Dustin Brown Deserved Much Better From LA Kings

LOS ANGELES — Although the decline in his level of play has been rather glaring, even before he helped lead the Los Angeles Kings to their first Stanley Cup Championship in 2012, right wing and now former captain Dustin Brown deserved better treatment than he has received this summer since news leaked that he was no longer captain.

On May 27, TSN’s Frank Seravalli first reported on Twitter that Brown would no longer be captain. But there was no confirmation from the Kings, not even a comment, until June 17, when they named center Anze Kopitar as their new captain.

Brown broke his silence on June 30, and during a very candid, often blunt, media conference call, among the things that became clear was that the Kings bungled the whole situation.

The 31-year-old native of Ithaca, New York who has played eleven seasons with the Kings and had been captain since 2008, made it clear that he does not agree with the change.

“It was a tough thing to go through,” he said. “If I was OK with the decision, then it was probably 100 percent the right decision. [But] it was a tough pill to swallow. There are a lot of emotions that kind of go through it, but at the end of the day, it was really out of my control because this is a management decision, not like the players voted on it, or anything like that. Quite honest, it would’ve been a lot harder had it been my teammates doing this.”

“I think, first and foremost, I was very proud of what we, as a group, have accomplished while I’ve been captain of this team,” he added. “We won the Cup twice, so it was a really tough process. It’s one of those things where I’m a player, and this is a decision management chose to make…I don’t see eye-to-eye with this decision, but I respect it.”

The change caught Brown by surprise.

“Did I ever see this coming? Not really,” he said. “I think I’ve done very well in this position. We’ve struggled the last couple of years, but I think that’s a by-product of a lot of things. I don’t think this one change represents what needs to happen here for us to be successful, but management felt that this was one of the things that needed to change.”

Not surprisingly, Brown made it crystal-clear that, despite not agreeing with the change, he is behind Kopitar, 100 percent.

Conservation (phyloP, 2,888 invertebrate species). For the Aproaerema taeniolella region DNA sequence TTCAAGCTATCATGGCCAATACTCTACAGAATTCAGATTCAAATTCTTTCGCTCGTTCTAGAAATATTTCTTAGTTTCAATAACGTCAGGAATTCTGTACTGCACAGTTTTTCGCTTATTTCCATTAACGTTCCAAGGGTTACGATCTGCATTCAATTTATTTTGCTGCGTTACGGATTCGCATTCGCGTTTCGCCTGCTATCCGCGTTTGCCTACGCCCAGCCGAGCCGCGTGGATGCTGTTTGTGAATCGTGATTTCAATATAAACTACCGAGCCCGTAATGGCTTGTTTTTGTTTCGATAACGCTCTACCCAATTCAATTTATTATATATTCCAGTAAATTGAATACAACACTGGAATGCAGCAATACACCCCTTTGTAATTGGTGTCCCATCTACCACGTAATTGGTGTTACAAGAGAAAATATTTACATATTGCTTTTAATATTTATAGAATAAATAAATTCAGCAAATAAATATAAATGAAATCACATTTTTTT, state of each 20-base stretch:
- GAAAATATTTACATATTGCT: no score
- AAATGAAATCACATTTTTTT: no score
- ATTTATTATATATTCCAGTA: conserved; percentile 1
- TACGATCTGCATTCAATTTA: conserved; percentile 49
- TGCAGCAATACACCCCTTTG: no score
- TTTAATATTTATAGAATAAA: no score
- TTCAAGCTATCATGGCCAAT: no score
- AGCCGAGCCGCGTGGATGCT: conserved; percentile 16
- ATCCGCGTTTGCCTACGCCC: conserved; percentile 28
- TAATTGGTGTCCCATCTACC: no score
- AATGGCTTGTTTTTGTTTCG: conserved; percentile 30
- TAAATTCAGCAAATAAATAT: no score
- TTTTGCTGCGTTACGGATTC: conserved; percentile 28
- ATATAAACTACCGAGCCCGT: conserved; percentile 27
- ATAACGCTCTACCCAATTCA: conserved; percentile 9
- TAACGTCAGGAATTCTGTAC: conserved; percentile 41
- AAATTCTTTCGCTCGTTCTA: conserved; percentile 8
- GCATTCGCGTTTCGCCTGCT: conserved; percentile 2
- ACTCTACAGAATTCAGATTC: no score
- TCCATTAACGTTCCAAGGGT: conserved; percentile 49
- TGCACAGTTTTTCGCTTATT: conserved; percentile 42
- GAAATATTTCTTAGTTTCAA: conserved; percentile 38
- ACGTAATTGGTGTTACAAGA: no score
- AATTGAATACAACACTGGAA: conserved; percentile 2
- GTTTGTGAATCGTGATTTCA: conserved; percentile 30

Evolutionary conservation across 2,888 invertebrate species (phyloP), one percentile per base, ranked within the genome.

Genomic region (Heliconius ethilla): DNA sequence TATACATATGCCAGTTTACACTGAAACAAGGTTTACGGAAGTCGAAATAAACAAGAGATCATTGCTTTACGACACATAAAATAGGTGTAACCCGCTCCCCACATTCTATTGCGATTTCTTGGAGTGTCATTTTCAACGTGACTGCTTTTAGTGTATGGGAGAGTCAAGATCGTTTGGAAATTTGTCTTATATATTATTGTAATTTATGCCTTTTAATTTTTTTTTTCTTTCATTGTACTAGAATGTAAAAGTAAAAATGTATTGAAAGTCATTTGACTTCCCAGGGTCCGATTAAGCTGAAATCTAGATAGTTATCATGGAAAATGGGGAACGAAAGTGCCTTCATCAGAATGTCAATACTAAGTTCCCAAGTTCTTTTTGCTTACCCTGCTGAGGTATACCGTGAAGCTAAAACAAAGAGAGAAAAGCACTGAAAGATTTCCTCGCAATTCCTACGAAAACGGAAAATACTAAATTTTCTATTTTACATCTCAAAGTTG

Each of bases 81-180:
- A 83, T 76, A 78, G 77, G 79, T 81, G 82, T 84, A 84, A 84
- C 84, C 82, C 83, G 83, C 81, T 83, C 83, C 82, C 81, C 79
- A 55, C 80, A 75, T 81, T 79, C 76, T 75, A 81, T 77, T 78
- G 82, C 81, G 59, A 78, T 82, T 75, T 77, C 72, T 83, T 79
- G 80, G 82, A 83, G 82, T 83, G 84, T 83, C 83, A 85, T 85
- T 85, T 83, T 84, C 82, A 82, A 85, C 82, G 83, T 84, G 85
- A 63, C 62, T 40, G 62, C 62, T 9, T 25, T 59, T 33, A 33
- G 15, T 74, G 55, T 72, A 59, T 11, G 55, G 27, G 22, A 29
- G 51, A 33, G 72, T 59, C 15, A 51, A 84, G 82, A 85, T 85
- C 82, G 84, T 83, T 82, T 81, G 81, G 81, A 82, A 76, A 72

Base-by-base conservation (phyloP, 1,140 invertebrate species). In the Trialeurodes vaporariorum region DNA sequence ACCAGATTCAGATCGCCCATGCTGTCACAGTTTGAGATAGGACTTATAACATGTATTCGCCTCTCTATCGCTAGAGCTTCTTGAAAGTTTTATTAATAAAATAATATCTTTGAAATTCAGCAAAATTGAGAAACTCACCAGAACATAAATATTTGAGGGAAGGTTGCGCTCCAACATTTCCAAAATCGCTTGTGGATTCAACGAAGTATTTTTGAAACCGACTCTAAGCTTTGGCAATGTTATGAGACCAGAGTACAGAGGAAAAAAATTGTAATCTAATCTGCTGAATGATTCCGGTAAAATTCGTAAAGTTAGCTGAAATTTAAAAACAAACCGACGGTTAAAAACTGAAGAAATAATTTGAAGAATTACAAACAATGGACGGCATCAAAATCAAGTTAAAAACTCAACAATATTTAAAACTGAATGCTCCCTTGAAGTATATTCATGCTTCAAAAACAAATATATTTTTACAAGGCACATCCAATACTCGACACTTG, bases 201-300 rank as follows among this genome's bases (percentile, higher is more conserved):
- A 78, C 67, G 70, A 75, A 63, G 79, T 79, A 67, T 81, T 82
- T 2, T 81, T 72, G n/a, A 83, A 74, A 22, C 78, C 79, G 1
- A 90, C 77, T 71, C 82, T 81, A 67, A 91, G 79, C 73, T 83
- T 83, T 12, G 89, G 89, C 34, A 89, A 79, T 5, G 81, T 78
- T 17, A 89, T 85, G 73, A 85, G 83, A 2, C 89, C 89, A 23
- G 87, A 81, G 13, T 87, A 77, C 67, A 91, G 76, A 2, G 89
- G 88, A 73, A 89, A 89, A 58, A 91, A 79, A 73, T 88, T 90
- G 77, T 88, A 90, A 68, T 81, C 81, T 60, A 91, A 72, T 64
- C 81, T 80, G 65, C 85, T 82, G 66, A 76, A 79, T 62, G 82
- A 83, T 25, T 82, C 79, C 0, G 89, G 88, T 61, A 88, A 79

“I can’t say I agree with it, honestly,” Brown noted. “In saying that, I think Kopi is going to be a great captain. I’ve been locker room stall mates with him since he came into this league, and he’ll be fine in this situation. I have all the faith in the world in Kopi being the guy now.”

“It’s no longer my responsibility—the burden of wearing the ‘C,’” Brown added. “That’s not to say that I don’t think I can still do it. But Kopi will do a great job.”

Brown also indicated that there has been some friction between himself and head coach Darryl Sutter for some time now.

“At the end of the day, the conversation [in meetings between Brown and Sutter] just allowed me and Darryl to get on the same page—where I was coming from, where he was coming from…I think the meeting was more to just air some things out and move on, because it was one of those things where we needed to re-connect—I needed to hear some things from him, and he needed to hear some things from me. This probably should’ve happened a year ago.”

“I think it was more just to clear some of the air between me and Darryl,” added Brown. “I think we both want the same thing, but we look at it in different ways. I think it was a meeting that needed to happen for us to move forward. Part of it was about what my role is, but a lot of it was about stuff that just needed to be addressed. That’s what it was for, and I think it probably helped both sides.”

Contributing to the perception that the Kings have handled the situation poorly is that Brown appears to be less than 100 percent confident that the Kings want him.